Edited by Dayvenkirq - April 10 2015 at 14:57
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Post Options Post Options   Thanks (0) Thanks(0)   Quote hieronymous Quote  Post ReplyReply Direct Link To This Post Posted: April 10 2015 at 16:14
Yeah, I hope you find some like-minded people to play with! That can be the hardest thing. I've been in Oakland since 2009, finally found a drummer that clicked with me five years later! Unfortunately he had to leave though, so I am bandless at the moment.

I thought of a couple of things that I do to help improve my playing. I've been playing bass (also a little bit of guitar, keys, drums) for over 30 years but I still don't know the fingerboard as much as I would like. So finally I realized that when I come up with a riff or lick, to try and play it in different registers/places on the fretboard. Still don't know the fretboard as well as I like but getting a little better...

The good thing is that when you're playing at home there's no pressure so experiment, push the boundaries - figure out what sounds good to you!
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Post Options Post Options   Thanks (0) Thanks(0)   Quote Dayvenkirq Quote  Post ReplyReply Direct Link To This Post Posted: April 10 2015 at 16:30
^ Yeah, you are talking about developing motifs/riffs/licks. So many ways to develop an idea. Larry Carlton has some great ideas on how to solo. He's in a few videos that were recorded over at the Guitar Clinic (?).

He also has a great video on how to familiarize yourself with the fretboard. Start by finding and playing the roots of a chord all over the fretboard. Then add the fifths and repeat the process. Do the same with other tones, sticking with that root. Great video. It should be much easier for you to recall the shapes and positions of a scale on your fretboard since a four-string bass in the standard E tuning doesn't have the B- and high E- strings. The pattern of relationship between tones on the board is consistent throughout.

Five years? ... Son of a gun.
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Post Options Post Options   Thanks (0) Thanks(0)   Quote hieronymous Quote  Post ReplyReply Direct Link To This Post Posted: April 10 2015 at 18:01
Originally posted by Dayvenkirq Dayvenkirq wrote:

^ Yeah, you are talking about developing motifs/riffs/licks. So many ways to develop an idea. Larry Carlton has some great ideas on how to solo. He's in a few videos that were recorded over at the Guitar Clinic (?).

He also has a great video on how to familiarize yourself with the fretboard. Start by finding and playing the roots of a chord all over the fretboard. Then add the fifths and repeat the process. Do the same with other tones, sticking with that root. Great video. It should be much easier for you to recall the shapes and positions of a scale on your fretboard since a four-string bass in the standard E tuning doesn't have the B- and high E- strings. The pattern of relationship between tones on the board is consistent throughout.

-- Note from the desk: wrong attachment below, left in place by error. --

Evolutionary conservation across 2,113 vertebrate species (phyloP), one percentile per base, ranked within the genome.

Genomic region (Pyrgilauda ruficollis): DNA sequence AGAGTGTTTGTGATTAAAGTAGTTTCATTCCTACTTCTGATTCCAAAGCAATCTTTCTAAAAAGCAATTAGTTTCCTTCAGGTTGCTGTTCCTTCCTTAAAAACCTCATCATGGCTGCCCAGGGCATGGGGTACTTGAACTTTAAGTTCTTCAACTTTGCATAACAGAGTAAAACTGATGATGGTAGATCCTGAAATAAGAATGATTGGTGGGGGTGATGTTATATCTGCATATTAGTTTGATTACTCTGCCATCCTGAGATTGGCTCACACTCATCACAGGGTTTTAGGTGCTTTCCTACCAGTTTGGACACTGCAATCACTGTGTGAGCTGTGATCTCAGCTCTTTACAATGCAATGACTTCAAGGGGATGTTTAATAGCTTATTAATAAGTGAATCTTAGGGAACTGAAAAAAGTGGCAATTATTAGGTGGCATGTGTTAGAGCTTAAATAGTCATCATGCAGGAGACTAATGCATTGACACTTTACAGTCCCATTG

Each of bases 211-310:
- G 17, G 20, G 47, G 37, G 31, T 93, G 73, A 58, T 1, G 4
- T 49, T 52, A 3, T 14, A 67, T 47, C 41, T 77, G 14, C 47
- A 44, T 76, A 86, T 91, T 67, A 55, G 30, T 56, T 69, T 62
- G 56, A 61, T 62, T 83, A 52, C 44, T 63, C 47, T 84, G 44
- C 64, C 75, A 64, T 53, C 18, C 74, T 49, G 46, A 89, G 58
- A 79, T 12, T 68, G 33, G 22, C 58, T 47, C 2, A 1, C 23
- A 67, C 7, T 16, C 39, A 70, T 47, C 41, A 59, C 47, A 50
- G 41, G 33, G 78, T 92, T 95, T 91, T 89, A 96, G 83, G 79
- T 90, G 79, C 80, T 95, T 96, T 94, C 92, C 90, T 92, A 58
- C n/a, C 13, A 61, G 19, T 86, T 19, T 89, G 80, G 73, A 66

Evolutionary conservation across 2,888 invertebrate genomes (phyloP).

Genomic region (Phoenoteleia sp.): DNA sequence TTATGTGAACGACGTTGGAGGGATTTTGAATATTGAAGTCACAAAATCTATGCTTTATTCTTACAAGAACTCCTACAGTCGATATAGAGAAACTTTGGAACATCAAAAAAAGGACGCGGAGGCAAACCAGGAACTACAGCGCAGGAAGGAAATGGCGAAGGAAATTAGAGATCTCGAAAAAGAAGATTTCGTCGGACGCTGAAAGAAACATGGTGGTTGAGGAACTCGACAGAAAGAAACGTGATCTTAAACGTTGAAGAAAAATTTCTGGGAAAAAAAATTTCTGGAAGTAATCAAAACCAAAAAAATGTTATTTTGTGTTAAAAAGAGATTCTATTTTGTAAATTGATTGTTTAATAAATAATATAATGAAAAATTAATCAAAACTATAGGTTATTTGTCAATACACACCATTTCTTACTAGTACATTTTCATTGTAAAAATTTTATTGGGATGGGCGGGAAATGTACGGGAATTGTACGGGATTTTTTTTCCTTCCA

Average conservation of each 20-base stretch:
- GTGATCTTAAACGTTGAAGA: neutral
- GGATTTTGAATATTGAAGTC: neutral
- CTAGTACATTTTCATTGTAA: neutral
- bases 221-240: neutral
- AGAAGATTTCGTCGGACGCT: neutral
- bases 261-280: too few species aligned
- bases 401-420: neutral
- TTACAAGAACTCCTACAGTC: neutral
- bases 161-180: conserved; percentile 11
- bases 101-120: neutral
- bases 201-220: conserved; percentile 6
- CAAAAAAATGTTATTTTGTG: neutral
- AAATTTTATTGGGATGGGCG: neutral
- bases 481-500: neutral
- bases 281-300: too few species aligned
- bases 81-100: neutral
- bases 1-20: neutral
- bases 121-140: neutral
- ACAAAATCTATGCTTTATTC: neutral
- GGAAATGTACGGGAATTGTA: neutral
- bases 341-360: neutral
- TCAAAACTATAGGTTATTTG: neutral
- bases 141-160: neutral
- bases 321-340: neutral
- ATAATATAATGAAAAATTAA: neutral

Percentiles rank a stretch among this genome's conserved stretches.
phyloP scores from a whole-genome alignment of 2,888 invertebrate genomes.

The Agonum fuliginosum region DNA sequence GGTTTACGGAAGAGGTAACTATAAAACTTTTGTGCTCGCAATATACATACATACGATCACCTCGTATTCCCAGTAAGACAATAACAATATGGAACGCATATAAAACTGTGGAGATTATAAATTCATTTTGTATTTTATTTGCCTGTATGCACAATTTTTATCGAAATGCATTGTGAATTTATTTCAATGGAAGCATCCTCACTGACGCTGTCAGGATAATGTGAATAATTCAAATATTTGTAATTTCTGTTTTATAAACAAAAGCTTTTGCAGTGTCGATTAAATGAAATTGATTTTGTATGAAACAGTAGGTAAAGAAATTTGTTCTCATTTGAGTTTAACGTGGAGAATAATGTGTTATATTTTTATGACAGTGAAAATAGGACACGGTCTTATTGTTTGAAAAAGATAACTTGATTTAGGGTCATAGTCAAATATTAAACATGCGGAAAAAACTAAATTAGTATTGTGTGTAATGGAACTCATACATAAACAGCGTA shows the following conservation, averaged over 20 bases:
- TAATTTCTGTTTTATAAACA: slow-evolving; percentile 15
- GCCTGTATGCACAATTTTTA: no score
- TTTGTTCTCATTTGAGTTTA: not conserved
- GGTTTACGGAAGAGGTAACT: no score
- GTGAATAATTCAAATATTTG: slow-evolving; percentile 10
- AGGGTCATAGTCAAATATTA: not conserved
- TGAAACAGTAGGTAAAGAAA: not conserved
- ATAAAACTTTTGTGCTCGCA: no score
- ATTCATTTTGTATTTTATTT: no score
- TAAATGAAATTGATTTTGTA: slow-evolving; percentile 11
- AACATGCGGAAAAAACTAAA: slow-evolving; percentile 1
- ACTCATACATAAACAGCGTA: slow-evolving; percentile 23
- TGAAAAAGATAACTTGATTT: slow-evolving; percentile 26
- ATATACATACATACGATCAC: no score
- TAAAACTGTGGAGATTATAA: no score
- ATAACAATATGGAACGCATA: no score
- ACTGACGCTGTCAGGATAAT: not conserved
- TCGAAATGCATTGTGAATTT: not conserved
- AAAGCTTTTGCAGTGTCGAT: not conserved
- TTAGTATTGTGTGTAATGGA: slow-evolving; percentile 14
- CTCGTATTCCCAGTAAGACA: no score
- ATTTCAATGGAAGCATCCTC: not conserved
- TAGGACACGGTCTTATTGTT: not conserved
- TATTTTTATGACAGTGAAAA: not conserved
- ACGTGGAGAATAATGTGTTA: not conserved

Five years? ... Son of a gun.

What I really need to do is PRACTICE!!! LOL But music isn't my main thing. That's partly why I didn't have a band for the longest time - it's hard to find people that have similar commitment levels and that are also good players, let alone people you would want to hang out with! I guess that's why it hurt even more when my drummer left - twice! When the band was together I was motivated to practice a lot - almost every night - and I think it showed in my playing. It also helped that I was expected to solo on almost every song! With no band I find it harder and harder to pick up the ax...
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Post Options Post Options   Thanks (0) Thanks(0)   Quote ChaoticEmergence Quote  Post ReplyReply Direct Link To This Post Posted: April 27 2015 at 21:10
I usually don't play until I feel compelled to because I have an idea of a type of mood I want to explore. Then I mess with the scales and create some random riffs in various octaves. Then I think of the types of chords and scales implied and I try to find musicality in those in a way that I hadn't thought of. I do this until I feel familiar with the type of harmony I'm currently working with. You know how for example when you think about things in major or minor you can spot various moods depending on how you approach it since they are so common. What I try to do is make these things feel more common through exploration. By the time I start writing riffs I already have a good hunch of what I personally want out of a given harmonic approach so when I start improvising over it I test a couple of possible stronger notes hat match my vision and start from there. Eventually I become more comfortable going from a place to the other but I'm not playing a lot. If I wanted to get better, I would just loop some of these riffs and play over them over and over again until I can be as fast as I want. This is not going to happen though, I'm really not dedicated enough to guitar playing. I have lost the flame a long time ago. Luckily even when you lose 95% of the flame, you still keep at least 75% of your technique.